Act II, Scene 3
London. An ante-chamber in the Queen’s apartment.
- Enter Anne Bullen and an Old Lady.
Anne Bullen1 - 11
- Not for that neither; here’s the pang that pinches:
- His Highness having liv’d so long with her, and she
- So good a lady that no tongue could ever
- Pronounce dishonor of her—by my life,
- She never knew harm-doing—O, now after
- So many courses of the sun enthroned,
- Still growing in a majesty and pomp, the which
- To leave a thousandfold more bitter than
- ’Tis sweet at first t’ acquire—after this process,
- To give her the avaunt, it is a pity
- Would move a monster.
Old Lady12 - 13
- Hearts of most hard temper
- Melt and lament for her.
Anne Bullen14 - 18
- O, God’s will, much better
- She ne’er had known pomp! Though’t be temporal,
- Yet if that quarrel, fortune, do divorce
- It from the bearer, ’tis a sufferance panging
- As soul and body’s severing.
Old Lady19 - 20
- Alas, poor lady!
- She’s a stranger now again.
Anne Bullen21 - 26
- So much the more
- Must pity drop upon her. Verily,
- I swear, ’tis better to be lowly born,
- And range with humble livers in content,
- Than to be perk’d up in a glist’ring grief
- And wear a golden sorrow.
Old Lady27 - 28
- Our content
- Is our best having.
Anne Bullen29 - 30
- By my troth and maidenhead,
- I would not be a queen.
Old Lady31 - 40
- Beshrew me, I would,
- And venture maidenhead for’t, and so would you
- For all this spice of your hypocrisy.
- You, that have so fair parts of woman on you,
- Have, too, a woman’s heart, which ever yet
- Affected eminence, wealth, sovereignty;
- Which, to say sooth, are blessings; and which gifts
- (Saving your mincing) the capacity
- Of your soft cheveril conscience would receive
- If you might please to stretch it.
- Nay, good troth.
- Yes, troth, and troth. You would not be a queen?
- No, not for all the riches under heaven.
Old Lady44 - 47
- ’Tis strange. A threepence bow’d would hire me,
- Old as I am, to queen it. But I pray you,
- What think you of a duchess? Have you limbs
- To bear that load of title?
- No, in truth.
Old Lady49 - 53
- Then you are weakly made; pluck off a little,
- I would not be a young count in your way
- For more than blushing comes to. If your back
- Cannot vouchsafe this burden, ’tis too weak
- Ever to get a boy.
Anne Bullen54 - 56
- How you do talk!
- I swear again, I would not be a queen
- For all the world.
Old Lady57 - 60
- In faith, for little England
- You’ld venture an emballing. I myself
- Would for Carnarvonshire, although there ’long’d
- No more to th’ crown but that. Lo, who comes here?
- Enter Lord Chamberlain.
Lord Chamberlain61 - 62
- Good morrow, ladies. What were’t worth to know
- The secret of your conference?
Anne Bullen63 - 65
- My good lord,
- Not your demand; it values not your asking.
- Our mistress’ sorrows we were pitying.
Lord Chamberlain66 - 68
- It was a gentle business, and becoming
- The action of good women. There is hope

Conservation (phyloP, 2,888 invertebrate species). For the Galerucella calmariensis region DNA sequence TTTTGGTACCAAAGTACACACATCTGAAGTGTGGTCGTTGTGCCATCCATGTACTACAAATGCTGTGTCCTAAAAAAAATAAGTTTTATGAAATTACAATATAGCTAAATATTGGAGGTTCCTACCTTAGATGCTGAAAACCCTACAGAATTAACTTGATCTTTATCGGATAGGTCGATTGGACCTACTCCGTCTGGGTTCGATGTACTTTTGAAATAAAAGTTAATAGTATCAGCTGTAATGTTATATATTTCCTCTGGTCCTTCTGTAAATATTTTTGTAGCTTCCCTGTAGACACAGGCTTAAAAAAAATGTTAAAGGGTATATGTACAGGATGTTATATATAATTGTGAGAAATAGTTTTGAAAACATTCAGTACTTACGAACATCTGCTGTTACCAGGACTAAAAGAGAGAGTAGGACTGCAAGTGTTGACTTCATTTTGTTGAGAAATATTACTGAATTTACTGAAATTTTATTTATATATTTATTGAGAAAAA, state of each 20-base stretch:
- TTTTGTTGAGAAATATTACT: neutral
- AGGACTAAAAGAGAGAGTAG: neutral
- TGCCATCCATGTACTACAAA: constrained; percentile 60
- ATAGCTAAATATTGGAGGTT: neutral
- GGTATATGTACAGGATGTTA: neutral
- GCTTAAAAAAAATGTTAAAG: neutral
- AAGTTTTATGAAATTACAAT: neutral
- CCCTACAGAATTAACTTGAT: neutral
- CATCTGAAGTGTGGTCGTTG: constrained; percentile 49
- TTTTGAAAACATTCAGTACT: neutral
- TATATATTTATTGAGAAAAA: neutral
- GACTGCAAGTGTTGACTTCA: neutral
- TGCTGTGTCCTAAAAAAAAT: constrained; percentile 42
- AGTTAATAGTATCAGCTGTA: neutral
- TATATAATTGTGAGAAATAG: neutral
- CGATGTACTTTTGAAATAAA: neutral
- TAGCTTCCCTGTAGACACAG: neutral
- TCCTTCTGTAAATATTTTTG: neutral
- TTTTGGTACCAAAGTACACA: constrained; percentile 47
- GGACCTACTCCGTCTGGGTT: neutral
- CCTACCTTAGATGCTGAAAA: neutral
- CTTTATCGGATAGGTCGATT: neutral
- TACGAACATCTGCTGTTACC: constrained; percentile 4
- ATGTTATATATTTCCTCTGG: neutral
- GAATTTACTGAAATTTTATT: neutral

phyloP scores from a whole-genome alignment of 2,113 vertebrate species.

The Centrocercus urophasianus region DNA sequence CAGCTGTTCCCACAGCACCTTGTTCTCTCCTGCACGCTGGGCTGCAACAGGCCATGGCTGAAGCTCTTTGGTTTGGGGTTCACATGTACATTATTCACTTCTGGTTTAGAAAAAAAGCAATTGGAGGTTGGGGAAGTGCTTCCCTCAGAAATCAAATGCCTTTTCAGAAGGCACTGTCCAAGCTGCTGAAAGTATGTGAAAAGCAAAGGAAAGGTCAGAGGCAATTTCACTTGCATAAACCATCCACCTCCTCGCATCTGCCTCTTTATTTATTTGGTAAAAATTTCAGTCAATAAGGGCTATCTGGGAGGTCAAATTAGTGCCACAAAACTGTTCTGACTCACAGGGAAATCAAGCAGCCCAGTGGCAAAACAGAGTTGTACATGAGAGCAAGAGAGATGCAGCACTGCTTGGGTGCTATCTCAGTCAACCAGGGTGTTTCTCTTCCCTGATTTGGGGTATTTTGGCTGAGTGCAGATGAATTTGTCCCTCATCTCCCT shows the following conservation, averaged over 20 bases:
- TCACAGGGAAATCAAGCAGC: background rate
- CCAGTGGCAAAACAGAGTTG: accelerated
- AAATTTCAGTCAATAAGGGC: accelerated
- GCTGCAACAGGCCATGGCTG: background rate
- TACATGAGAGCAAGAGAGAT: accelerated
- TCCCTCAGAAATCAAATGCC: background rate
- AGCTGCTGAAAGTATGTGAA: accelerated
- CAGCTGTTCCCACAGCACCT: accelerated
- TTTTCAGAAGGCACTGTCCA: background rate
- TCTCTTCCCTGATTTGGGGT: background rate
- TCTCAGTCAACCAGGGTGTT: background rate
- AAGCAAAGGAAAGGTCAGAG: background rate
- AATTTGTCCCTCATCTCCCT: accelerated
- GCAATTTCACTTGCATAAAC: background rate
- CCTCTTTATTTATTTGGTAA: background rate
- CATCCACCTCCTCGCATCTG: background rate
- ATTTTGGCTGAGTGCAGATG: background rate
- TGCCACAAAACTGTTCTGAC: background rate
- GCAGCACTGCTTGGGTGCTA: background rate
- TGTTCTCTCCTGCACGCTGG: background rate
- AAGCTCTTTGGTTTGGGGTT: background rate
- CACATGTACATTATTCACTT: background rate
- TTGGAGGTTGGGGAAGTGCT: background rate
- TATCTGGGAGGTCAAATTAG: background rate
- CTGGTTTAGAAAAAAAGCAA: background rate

- All will be well.
- Now I pray God, amen!
Lord Chamberlain70 - 78
- You bear a gentle mind, and heav’nly blessings
- Follow such creatures. That you may, fair lady,
- Perceive I speak sincerely, and high note’s
- Ta’en of your many virtues, the King’s Majesty
- Commends his good opinion of you to you, and
- Does purpose honor to you no less flowing
- Than Marchioness of Pembroke; to which title
- A thousand pound a year, annual support,
- Out of his grace he adds.
Anne Bullen79 - 87
- I do not know
- What kind of my obedience I should tender.
- More than my all is nothing: nor my prayers
- Are not words duly hallowed, nor my wishes
- More worth than empty vanities; yet prayers and wishes
- Are all I can return. Beseech your lordship,
- Vouchsafe to speak my thanks and my obedience,
- As from a blushing handmaid, to his Highness;
- Whose health and royalty I pray for.
Lord Chamberlain88 - 96
- I shall not fail t’ approve the fair conceit
- The King hath of you.
- I have perus’d her well;
- Beauty and honor in her are so mingled
- That they have caught the King; and who knows yet
- But from this lady may proceed a gem
- To lighten all this isle?—I’ll to the King,
- And say I spoke with you.
- My honor’d lord.
- Exit Lord Chamberlain.
Old Lady98 - 105
- Why, this it is! See, see,
- I have been begging sixteen years in court
- (Am yet a courtier beggarly) nor could
- Come pat betwixt too early and too late
- For any suit of pounds; and you, O fate!
- A very fresh fish here—fie, fie, fie upon
- This compell’d fortune!—have your mouth fill’d up
- Before you open it.
- This is strange to me.
Old Lady107 - 110
- How tastes it? Is it bitter? Forty pence, no.
- There was a lady once (’tis an old story)
- That would not be a queen, that would she not,
- For all the mud in Egypt. Have you heard it?
- Come, you are pleasant.
Old Lady112 - 119
- With your theme, I could
- O’ermount the lark. The Marchioness of Pembroke?
- A thousand pounds a year for pure respect?
- No other obligation? By my life,
- That promises more thousands; honor’s train
- Is longer than his foreskirt. By this time
- I know your back will bear a duchess. Say,
- Are you not stronger than you were?
Anne Bullen120 - 127
- Good lady,
- Make yourself mirth with your particular fancy,
- And leave me out on’t. Would I had no being
- If this salute my blood a jot; it faints me
- To think what follows.
- The Queen is comfortless, and we forgetful
- In our long absence. Pray do not deliver
- What here y’ have heard to her.
- What do you think me?